Politics & Policy

Morals in The Village

M. Night Shyamalan's latest.

Some critics will undoubtedly dismiss M. Night Shyamalan’s latest offering, The Village, as being too light on thrills to qualify as a thriller. And they would be right if that were all the writer/director set out to accomplish. Instead, it seems Shyamalan is striving to move from a scary-movie prodigy who flirts with significant themes to a substantial cinematic artist who only flirts with scares.

He still includes a few trademark plot twists, but realizations do not dawn on the audience with such force as they did in his previous efforts, The Sixth Sense and Unbreakable. Instead, they are mere fortification to a tale that has ambitions beyond surprising.

The film opens in a small agrarian community in 1897. A kind of puritan paradise, the village is ruled by a group of elders who carefully protect the “understanding” they have brokered with the beasts who live in the forest surrounding the town. The terms of the truce are simple: Don’t breach the border, don’t display the color red, and don’t speak of the enemy.

Most of the villagers are content to live under these regulations. That is until the death of a friend prompts Lucius Hunt (Joaquin Phoenix) to seek permission from the head elder, Edward Walker (William Hunt), to cross the forbidden woods in search of emergency medicine.

Edward denies Lucius’s request, perhaps because he fears angering the beasts, but also perhaps because he is aware of how his youngest daughter, the beautiful but blind Ivy (Bryce Dallas Howard), feels about the young man. Eventually though, keeping Lucius in town isn’t enough to maintain harmony between those who live within the village and those who reside without. As Passover-like signs appear on the doors and livestock turn up in the town square, dead and skinned but not eaten, it becomes clear that the creatures are no longer content to stay on their side of the forest.

At first, this story doesn’t seem to work. The elders never see fit to explain the nature of the beasts to their children and we wonder why they aren’t more curious. After years of living alongside these beings, it seems implausible that someone wouldn’t have given them a name less awkward than “those we do not speak of.” But mostly we wonder why, if the beasts are intelligent, the color red would be enough to draw them.

Without giving away any spoilers, let’s just say what starts out sounding like shoddy-story composing eventually becomes the very tones that make the movie ring true. The only sour notes the film hits is when it allows these ill-fitting elements, like the clunky King James language, to carry on too long, so that when their purpose is revealed, they feel more than a little over-dramatized.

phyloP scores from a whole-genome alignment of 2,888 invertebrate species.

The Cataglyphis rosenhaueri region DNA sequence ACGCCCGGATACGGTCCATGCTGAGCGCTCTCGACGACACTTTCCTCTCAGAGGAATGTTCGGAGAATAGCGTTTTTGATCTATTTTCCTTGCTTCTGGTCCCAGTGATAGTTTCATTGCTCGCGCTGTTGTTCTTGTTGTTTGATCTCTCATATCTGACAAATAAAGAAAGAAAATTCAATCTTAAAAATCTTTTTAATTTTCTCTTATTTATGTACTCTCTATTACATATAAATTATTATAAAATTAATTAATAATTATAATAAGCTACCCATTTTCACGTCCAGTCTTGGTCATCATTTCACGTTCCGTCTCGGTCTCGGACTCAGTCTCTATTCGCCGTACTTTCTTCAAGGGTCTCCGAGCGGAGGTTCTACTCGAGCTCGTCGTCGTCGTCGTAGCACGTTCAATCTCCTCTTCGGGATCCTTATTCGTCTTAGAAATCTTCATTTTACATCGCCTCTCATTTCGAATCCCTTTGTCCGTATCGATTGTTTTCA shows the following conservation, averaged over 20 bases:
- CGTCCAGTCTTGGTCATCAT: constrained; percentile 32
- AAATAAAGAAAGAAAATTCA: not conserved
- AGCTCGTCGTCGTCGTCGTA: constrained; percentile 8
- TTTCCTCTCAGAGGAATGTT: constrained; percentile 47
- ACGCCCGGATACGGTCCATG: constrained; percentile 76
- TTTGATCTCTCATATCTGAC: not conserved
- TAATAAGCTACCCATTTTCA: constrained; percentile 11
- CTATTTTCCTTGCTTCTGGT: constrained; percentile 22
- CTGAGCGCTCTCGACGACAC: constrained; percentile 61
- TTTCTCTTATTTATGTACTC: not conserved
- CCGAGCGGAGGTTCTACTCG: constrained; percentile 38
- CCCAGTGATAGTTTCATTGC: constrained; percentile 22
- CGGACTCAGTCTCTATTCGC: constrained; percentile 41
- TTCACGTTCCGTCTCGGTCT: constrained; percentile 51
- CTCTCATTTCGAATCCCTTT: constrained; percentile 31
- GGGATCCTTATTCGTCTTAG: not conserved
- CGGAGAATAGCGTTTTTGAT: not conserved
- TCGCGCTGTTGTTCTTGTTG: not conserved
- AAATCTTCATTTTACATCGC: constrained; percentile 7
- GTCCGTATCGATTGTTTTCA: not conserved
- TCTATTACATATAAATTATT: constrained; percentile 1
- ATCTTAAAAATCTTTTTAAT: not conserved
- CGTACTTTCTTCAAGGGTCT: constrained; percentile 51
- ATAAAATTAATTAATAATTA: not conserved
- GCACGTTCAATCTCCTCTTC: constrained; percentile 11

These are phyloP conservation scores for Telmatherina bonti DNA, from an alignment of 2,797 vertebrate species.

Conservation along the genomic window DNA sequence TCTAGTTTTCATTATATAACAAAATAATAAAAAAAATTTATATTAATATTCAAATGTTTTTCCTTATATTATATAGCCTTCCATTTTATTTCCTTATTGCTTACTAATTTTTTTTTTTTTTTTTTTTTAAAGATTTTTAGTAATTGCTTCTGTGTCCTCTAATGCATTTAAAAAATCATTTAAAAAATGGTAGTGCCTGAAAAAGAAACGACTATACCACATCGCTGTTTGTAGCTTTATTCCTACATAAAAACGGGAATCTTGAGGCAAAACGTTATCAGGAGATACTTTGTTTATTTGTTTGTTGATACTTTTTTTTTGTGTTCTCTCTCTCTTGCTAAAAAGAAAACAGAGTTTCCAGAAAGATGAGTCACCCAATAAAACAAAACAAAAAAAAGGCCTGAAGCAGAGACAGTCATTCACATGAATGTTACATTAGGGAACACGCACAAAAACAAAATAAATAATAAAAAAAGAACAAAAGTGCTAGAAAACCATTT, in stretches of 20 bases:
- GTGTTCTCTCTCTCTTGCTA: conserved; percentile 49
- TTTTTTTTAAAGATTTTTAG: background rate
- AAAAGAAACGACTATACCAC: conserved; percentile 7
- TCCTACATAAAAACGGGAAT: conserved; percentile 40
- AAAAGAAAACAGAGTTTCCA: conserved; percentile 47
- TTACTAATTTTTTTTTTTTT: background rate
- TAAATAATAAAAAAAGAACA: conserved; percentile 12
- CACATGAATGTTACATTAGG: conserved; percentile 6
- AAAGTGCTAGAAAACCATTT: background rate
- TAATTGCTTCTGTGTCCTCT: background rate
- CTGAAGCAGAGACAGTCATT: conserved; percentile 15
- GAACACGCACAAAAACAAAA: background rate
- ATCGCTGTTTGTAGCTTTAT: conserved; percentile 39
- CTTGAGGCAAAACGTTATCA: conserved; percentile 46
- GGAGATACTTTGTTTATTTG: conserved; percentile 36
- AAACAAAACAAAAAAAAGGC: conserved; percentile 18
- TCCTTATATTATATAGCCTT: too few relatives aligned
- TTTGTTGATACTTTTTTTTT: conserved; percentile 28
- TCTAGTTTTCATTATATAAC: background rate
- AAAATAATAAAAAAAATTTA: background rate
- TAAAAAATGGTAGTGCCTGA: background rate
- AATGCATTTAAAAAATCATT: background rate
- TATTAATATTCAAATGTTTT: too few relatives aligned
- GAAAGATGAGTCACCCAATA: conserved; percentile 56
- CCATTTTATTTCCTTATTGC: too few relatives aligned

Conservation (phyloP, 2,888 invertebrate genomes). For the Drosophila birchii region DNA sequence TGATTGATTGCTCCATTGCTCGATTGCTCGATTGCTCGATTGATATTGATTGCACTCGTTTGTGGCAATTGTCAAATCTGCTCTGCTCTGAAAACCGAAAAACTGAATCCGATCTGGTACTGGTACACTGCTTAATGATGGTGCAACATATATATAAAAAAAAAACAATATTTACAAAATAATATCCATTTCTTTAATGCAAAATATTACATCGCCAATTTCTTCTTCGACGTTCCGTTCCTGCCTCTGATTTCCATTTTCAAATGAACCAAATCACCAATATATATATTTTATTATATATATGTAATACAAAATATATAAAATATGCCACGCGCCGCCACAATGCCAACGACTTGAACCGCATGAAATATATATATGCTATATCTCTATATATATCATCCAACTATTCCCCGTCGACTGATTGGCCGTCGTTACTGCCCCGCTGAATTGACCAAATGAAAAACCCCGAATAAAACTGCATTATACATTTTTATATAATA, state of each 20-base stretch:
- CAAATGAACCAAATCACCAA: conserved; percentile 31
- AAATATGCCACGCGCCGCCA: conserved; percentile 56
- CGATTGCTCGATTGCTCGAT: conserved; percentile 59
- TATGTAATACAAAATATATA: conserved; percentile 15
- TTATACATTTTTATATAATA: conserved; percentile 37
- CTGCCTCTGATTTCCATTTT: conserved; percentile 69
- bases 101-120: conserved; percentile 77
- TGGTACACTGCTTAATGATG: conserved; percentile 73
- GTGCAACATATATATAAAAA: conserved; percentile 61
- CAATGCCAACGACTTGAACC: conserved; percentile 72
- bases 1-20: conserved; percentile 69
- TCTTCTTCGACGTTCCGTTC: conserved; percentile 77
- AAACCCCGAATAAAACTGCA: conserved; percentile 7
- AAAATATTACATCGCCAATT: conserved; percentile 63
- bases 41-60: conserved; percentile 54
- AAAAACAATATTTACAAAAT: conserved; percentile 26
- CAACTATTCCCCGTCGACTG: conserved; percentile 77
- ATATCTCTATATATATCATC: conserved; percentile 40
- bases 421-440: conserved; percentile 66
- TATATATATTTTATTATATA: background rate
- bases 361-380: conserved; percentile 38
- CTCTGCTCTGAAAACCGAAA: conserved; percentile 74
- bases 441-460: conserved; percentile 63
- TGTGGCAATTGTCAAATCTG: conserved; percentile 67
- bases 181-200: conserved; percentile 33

But what The Village lacks in pacing, it makes up for in stunning Wyeth-inspired art direction and an acting debut that is for once worthy of its buildup.

When studio p.r. machines go into overdrive hailing yet another Hollywood legacy as a phenomenal breakout talent, who isn’t skeptical anymore? Sure Kate Hudson is appealing in a predictable, Meg Ryan sort of way, but she and her nepotistically favored ilk are rarely better performers than the stars who didn’t have the benefit of a pandering media to make their careers.

Bryce Dallas Howard, however, is no victim of over-hype. As the daughter of Tinsel Town royalty Ron Howard, she too could have gone the traditional route of taking on a gritty (but undemanding) supporting role, moving on to headline a fluffy charm vehicle. Instead, she comes out swinging (literally in certain scenes, considering her character is blind) and matches heavy-hitters like William Hurt, Sigourney Weaver, and Adrien Brody blow for dramatic blow, at times even out striking them.

Still, as impressive as Howard and the rest of the cast are, The Village’s greatest strength is a moral core that never devolves into moralistic propaganda.

Shyamalan poses questions about the human response to evil and loss then allows the audience to come its own conclusions. His themes are incredibly relevant to the dilemmas we face today: Should we confront the things that threaten us and try to defeat them, or should we retreat, sacrificing even truth if it is necessary to enjoy a precious, if tenuous, peace? Should we ignore real menaces we can’t control in favor of imagined ones we can?

Shyamalan doesn’t paint his villagers motivations as right or wrong, and his reticence to make an allegory of his tale may leave some viewers frustrated. But it will also leave them thinking more deeply about the issues than if they were force-fed a lesson. Already, critics are reviewing The Village through their own political lenses, and it is to Shyamalan’s credit that both the left and right could make credible arguments that the film falls in their favor.

The Village isn’t perfect–some story lines are introduced only to drop off without satisfying resolutions, and Hurt’s Walker makes several decision that don’t seem compatible with his character. But it succeeds more often than it fails, and it proves once and for all that M. Night Shyamalan is nobody’s one-trick pony.

Megan Basham is a freelance writer in Phoenix, Arizona, and a current Phillips Foundation fellow.

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